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IRS Describes 3 Top-Heavy 401(k) Plans

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NU Online News Service, Feb. 25, 2004, 6:14 p.m. EST – Employers that take some 401(k) contributions back from employees who leave early could end up with top-heavy plans.[@@]

The Internal Revenue Service comes to that conclusion in Revenue Ruling 2004-13, a document that analyzes the effects of a 2-year-old part of the Internal Revenue Code, Section 416(g)(4)(H), on the rules governing certain types of contributions to 401(k) plans.

The ruling describes an employer that has the discretion, or freedom, to make “nonelective” contributions to employees’ 401(k) plan accounts whenever it chooses to do so. The term “nonelective contribution” refers, in this case, to employer contributions other than matching contributions.

The IRS discusses a case in which the plan sponsor actually makes nonelective plan contributions.

The IRS also discusses an otherwise identical case in which employees forfeit some or all of the nonelective contribution if they leave before a 5-year vesting period ends, and it discusses a third case in which employees can begin making 401(k) plan contributions as soon as they start working but cannot receive matching contributions until they have completed 1 year of service.

In all 3 cases, the plans “do not meet the requirements of Section 416(g)(4)(H) and are therefore subject to the top-heavy rules in Section 416,” according to Roger Kuehnle, the IRS employment plans official who is listed as the principal author of the ruling.

The new section of the Internal Revenue Code, Section 416(g)(4)(H), was included in the Economic Growth and Tax Relief Reconciliation Act of 2001. It began taking effect Jan. 1, 2002.

The section protects 401(k) plans that contain only safe harbor salary deferrals and safe harbor employer contributions from top-heavy plan rules.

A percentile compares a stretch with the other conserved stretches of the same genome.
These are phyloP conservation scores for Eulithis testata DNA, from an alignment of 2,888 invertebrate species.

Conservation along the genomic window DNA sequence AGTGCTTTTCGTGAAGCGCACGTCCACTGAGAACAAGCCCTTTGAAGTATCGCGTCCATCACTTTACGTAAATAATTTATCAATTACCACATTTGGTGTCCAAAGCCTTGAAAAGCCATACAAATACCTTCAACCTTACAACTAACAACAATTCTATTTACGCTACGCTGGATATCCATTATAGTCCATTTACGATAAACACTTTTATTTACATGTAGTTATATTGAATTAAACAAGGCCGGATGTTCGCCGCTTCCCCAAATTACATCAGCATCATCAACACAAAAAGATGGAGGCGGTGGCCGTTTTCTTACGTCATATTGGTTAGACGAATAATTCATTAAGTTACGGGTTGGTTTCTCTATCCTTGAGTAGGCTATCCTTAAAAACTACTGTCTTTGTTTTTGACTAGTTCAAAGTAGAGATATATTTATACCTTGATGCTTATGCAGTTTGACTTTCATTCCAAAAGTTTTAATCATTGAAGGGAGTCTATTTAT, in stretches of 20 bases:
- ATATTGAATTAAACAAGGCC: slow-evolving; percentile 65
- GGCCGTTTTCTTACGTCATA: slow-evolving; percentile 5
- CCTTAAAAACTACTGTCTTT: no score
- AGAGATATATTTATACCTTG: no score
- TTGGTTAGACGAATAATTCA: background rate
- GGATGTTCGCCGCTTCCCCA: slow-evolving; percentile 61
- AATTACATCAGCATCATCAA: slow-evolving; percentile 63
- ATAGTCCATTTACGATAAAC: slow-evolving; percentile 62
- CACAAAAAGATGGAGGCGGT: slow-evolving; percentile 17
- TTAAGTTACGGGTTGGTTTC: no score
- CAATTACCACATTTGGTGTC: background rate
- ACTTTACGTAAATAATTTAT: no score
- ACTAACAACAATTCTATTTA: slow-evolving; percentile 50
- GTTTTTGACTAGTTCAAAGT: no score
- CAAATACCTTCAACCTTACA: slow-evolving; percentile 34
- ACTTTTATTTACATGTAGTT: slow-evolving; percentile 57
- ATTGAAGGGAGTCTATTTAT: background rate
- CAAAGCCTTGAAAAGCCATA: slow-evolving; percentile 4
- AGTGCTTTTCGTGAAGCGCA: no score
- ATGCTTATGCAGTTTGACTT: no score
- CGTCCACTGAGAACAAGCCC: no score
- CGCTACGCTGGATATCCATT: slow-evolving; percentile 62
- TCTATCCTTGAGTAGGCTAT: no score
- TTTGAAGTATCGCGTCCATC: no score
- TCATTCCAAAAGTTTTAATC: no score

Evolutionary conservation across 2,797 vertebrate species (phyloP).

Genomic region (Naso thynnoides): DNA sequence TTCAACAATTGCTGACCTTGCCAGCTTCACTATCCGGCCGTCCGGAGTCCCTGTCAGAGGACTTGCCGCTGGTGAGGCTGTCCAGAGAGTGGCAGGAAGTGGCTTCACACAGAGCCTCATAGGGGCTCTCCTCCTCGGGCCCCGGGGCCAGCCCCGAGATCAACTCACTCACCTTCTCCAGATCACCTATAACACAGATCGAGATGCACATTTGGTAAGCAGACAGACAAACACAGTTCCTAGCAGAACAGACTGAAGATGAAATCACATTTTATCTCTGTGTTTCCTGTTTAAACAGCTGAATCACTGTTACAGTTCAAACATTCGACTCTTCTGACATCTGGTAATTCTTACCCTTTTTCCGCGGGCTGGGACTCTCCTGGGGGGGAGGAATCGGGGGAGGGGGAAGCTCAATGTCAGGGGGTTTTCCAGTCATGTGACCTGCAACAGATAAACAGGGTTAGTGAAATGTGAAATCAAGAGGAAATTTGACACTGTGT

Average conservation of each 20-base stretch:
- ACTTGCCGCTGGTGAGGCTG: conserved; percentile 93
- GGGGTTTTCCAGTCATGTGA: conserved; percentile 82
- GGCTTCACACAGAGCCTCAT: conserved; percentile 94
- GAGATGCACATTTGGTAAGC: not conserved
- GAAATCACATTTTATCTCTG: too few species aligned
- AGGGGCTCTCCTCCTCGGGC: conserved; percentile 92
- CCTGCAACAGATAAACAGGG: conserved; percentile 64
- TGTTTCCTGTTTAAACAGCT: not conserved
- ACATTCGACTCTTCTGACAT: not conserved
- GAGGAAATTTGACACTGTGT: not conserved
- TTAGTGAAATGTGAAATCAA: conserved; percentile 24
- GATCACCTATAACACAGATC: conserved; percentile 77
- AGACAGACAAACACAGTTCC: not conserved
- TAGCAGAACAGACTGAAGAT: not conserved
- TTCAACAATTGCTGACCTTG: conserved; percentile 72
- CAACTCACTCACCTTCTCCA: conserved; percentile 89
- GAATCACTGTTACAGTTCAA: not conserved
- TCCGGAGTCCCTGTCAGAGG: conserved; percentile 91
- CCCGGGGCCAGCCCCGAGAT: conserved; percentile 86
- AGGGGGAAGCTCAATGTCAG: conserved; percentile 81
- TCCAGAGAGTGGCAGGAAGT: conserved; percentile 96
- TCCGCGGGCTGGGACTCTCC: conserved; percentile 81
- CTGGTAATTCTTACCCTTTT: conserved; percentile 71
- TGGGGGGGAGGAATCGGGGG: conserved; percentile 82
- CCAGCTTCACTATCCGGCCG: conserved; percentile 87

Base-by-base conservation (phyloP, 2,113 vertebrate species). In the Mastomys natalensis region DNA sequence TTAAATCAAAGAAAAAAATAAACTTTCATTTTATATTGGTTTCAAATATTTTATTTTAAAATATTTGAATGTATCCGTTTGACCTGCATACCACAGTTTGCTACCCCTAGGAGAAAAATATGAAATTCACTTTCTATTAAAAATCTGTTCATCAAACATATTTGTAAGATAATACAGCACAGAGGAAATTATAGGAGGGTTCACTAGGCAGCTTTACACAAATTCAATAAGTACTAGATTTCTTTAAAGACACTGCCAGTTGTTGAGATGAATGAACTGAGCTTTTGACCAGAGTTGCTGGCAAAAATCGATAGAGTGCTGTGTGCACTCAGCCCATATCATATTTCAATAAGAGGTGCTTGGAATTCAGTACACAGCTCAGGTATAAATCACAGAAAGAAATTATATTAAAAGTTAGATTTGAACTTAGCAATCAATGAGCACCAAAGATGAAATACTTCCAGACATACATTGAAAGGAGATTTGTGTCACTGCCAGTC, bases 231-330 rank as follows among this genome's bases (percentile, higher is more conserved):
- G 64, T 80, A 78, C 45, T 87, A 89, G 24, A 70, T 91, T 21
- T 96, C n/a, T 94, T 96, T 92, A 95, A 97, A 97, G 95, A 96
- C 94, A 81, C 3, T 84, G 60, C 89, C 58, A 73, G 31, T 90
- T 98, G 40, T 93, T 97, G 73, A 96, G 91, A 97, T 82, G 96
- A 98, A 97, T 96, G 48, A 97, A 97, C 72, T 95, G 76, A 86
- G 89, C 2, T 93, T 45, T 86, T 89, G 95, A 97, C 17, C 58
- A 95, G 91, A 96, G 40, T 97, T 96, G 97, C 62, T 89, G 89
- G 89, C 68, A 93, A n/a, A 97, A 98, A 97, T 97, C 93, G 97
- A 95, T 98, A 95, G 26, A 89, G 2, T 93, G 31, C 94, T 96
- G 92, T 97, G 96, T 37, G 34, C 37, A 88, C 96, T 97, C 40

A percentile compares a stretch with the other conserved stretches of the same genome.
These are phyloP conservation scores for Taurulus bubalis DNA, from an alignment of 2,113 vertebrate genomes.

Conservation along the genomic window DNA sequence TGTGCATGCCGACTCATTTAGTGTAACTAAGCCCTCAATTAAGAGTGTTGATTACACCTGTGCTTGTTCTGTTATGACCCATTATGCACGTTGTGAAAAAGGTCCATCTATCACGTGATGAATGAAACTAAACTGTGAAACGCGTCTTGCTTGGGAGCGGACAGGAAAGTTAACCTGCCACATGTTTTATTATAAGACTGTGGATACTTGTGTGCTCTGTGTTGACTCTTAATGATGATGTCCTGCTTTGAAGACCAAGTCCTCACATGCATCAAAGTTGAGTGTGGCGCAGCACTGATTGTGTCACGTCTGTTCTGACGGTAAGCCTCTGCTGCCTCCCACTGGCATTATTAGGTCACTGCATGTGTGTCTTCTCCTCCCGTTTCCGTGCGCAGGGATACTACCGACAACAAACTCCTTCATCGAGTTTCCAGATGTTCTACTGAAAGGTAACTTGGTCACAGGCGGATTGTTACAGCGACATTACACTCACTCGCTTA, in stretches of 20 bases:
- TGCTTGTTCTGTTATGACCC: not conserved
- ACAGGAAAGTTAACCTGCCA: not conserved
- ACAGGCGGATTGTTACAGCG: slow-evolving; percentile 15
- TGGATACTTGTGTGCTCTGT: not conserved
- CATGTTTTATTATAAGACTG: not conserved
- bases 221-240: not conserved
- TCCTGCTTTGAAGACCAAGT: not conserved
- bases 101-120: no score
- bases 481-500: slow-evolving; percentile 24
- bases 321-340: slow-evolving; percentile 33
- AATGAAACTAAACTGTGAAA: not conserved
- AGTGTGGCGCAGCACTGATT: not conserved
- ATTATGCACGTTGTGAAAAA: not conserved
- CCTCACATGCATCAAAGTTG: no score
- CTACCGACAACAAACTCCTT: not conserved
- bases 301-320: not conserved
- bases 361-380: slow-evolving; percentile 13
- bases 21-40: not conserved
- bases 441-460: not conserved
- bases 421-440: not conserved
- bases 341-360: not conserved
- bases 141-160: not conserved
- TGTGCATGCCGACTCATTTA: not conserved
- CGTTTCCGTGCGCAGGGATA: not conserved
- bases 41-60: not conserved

The top-heavy plan rules are meant to protect rank-and-file employees from sponsors that discriminate in favor of high-paid executives. When the IRS finds that a plan is top heavy, the sponsor must make minimum contributions or provide minimum benefits for rank-and-file employees.

The safe harbor deferral and contribution rules mentioned in Section 416(g)(4)(H), which are given in Internal Revenue Code Section 401(k)(12) and Internal Revenue Code Section 401(m)(11), set out rules that sponsors and the IRS can use to determine whether deferral and contribution rules are fair.

Simply making discretionary, nonelective contributions to a 401(k) plan puts the plan outside the scope of Section 416(g)(4)(H), because that kind of contribution is not described in the safe harbor deferral and contribution rules set out in sections 401(k)(12) and 401(m)(11), Kuehnle writes.

Requiring employees to go through a 5-year vesting period before they can receive the full amount of the nonelective contributions is also something that is not described in sections 401(k)(12) and 401(m)(11), Kuehnle writes.

In the third case, in which employees can begin making contributions immediately but must work for a year to qualify for matching contributions, the employer probably ends up offering a higher rate of matching contributions for highly compensated employees than for nonhighly compensated employees, Kuehnle writes.

The IRS has published the ruling in the Feb. 17 issue of the Internal Revenue Bulletin, at //